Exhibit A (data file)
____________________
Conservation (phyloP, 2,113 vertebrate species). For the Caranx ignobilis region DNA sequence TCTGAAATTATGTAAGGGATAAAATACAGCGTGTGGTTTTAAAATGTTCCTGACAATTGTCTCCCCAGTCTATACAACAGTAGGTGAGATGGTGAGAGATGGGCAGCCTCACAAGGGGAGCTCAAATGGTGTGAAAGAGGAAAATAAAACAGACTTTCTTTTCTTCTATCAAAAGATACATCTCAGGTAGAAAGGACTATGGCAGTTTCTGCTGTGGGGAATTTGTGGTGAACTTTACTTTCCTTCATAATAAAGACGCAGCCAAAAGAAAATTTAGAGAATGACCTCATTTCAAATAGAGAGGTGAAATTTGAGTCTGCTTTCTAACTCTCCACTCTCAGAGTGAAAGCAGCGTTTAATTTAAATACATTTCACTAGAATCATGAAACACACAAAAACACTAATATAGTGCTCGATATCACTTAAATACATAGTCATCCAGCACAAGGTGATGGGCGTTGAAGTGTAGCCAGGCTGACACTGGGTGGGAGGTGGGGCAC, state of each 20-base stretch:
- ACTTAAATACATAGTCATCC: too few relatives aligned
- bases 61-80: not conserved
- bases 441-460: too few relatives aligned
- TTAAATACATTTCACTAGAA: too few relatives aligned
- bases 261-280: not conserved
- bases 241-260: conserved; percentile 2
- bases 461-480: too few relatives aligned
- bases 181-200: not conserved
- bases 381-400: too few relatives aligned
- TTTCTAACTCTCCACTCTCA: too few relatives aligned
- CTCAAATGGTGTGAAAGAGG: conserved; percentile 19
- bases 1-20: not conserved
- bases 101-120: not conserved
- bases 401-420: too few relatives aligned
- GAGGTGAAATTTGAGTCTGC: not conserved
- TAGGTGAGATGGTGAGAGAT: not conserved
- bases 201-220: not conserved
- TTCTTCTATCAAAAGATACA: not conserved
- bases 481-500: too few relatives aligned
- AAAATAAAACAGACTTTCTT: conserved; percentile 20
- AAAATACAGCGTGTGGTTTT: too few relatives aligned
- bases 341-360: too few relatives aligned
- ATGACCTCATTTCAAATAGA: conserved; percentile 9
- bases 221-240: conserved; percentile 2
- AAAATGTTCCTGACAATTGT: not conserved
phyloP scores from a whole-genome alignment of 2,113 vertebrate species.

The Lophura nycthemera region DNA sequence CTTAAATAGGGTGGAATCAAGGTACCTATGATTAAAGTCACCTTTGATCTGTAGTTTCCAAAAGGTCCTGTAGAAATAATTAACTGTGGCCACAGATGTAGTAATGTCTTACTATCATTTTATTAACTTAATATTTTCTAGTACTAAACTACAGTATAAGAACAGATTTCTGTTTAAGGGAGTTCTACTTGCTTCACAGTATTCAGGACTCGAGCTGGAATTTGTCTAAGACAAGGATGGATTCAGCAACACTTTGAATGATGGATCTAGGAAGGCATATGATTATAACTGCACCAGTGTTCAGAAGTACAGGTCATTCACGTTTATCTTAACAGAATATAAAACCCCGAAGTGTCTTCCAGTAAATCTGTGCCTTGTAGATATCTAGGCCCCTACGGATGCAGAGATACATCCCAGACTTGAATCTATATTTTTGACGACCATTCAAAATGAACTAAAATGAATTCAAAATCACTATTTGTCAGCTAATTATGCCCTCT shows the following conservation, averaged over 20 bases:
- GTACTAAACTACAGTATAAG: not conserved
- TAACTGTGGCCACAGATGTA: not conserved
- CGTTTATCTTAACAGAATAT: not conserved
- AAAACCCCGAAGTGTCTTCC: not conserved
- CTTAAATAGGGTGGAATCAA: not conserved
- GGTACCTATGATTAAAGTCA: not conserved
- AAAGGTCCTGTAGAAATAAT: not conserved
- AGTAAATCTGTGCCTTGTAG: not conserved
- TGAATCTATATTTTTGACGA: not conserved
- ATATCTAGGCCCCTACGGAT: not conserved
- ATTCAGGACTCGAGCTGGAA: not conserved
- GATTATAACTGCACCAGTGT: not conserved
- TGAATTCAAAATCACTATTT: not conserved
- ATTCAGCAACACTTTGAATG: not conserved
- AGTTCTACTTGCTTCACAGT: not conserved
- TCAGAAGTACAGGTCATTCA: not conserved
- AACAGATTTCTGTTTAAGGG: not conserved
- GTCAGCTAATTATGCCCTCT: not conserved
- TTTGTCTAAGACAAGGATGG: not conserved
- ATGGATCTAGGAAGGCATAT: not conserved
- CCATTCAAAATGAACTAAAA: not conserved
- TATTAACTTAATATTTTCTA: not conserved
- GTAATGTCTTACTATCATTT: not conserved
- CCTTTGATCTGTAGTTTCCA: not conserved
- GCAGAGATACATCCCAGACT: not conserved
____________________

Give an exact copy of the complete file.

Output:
Conservation (phyloP, 2,113 vertebrate species). For the Caranx ignobilis region DNA sequence TCTGAAATTATGTAAGGGATAAAATACAGCGTGTGGTTTTAAAATGTTCCTGACAATTGTCTCCCCAGTCTATACAACAGTAGGTGAGATGGTGAGAGATGGGCAGCCTCACAAGGGGAGCTCAAATGGTGTGAAAGAGGAAAATAAAACAGACTTTCTTTTCTTCTATCAAAAGATACATCTCAGGTAGAAAGGACTATGGCAGTTTCTGCTGTGGGGAATTTGTGGTGAACTTTACTTTCCTTCATAATAAAGACGCAGCCAAAAGAAAATTTAGAGAATGACCTCATTTCAAATAGAGAGGTGAAATTTGAGTCTGCTTTCTAACTCTCCACTCTCAGAGTGAAAGCAGCGTTTAATTTAAATACATTTCACTAGAATCATGAAACACACAAAAACACTAATATAGTGCTCGATATCACTTAAATACATAGTCATCCAGCACAAGGTGATGGGCGTTGAAGTGTAGCCAGGCTGACACTGGGTGGGAGGTGGGGCAC, state of each 20-base stretch:
- ACTTAAATACATAGTCATCC: too few relatives aligned
- bases 61-80: not conserved
- bases 441-460: too few relatives aligned
- TTAAATACATTTCACTAGAA: too few relatives aligned
- bases 261-280: not conserved
- bases 241-260: conserved; percentile 2
- bases 461-480: too few relatives aligned
- bases 181-200: not conserved
- bases 381-400: too few relatives aligned
- TTTCTAACTCTCCACTCTCA: too few relatives aligned
- CTCAAATGGTGTGAAAGAGG: conserved; percentile 19
- bases 1-20: not conserved
- bases 101-120: not conserved
- bases 401-420: too few relatives aligned
- GAGGTGAAATTTGAGTCTGC: not conserved
- TAGGTGAGATGGTGAGAGAT: not conserved
- bases 201-220: not conserved
- TTCTTCTATCAAAAGATACA: not conserved
- bases 481-500: too few relatives aligned
- AAAATAAAACAGACTTTCTT: conserved; percentile 20
- AAAATACAGCGTGTGGTTTT: too few relatives aligned
- bases 341-360: too few relatives aligned
- ATGACCTCATTTCAAATAGA: conserved; percentile 9
- bases 221-240: conserved; percentile 2
- AAAATGTTCCTGACAATTGT: not conserved
phyloP scores from a whole-genome alignment of 2,113 vertebrate species.

The Lophura nycthemera region DNA sequence CTTAAATAGGGTGGAATCAAGGTACCTATGATTAAAGTCACCTTTGATCTGTAGTTTCCAAAAGGTCCTGTAGAAATAATTAACTGTGGCCACAGATGTAGTAATGTCTTACTATCATTTTATTAACTTAATATTTTCTAGTACTAAACTACAGTATAAGAACAGATTTCTGTTTAAGGGAGTTCTACTTGCTTCACAGTATTCAGGACTCGAGCTGGAATTTGTCTAAGACAAGGATGGATTCAGCAACACTTTGAATGATGGATCTAGGAAGGCATATGATTATAACTGCACCAGTGTTCAGAAGTACAGGTCATTCACGTTTATCTTAACAGAATATAAAACCCCGAAGTGTCTTCCAGTAAATCTGTGCCTTGTAGATATCTAGGCCCCTACGGATGCAGAGATACATCCCAGACTTGAATCTATATTTTTGACGACCATTCAAAATGAACTAAAATGAATTCAAAATCACTATTTGTCAGCTAATTATGCCCTCT shows the following conservation, averaged over 20 bases:
- GTACTAAACTACAGTATAAG: not conserved
- TAACTGTGGCCACAGATGTA: not conserved
- CGTTTATCTTAACAGAATAT: not conserved
- AAAACCCCGAAGTGTCTTCC: not conserved
- CTTAAATAGGGTGGAATCAA: not conserved
- GGTACCTATGATTAAAGTCA: not conserved
- AAAGGTCCTGTAGAAATAAT: not conserved
- AGTAAATCTGTGCCTTGTAG: not conserved
- TGAATCTATATTTTTGACGA: not conserved
- ATATCTAGGCCCCTACGGAT: not conserved
- ATTCAGGACTCGAGCTGGAA: not conserved
- GATTATAACTGCACCAGTGT: not conserved
- TGAATTCAAAATCACTATTT: not conserved
- ATTCAGCAACACTTTGAATG: not conserved
- AGTTCTACTTGCTTCACAGT: not conserved
- TCAGAAGTACAGGTCATTCA: not conserved
- AACAGATTTCTGTTTAAGGG: not conserved
- GTCAGCTAATTATGCCCTCT: not conserved
- TTTGTCTAAGACAAGGATGG: not conserved
- ATGGATCTAGGAAGGCATAT: not conserved
- CCATTCAAAATGAACTAAAA: not conserved
- TATTAACTTAATATTTTCTA: not conserved
- GTAATGTCTTACTATCATTT: not conserved
- CCTTTGATCTGTAGTTTCCA: not conserved
- GCAGAGATACATCCCAGACT: not conserved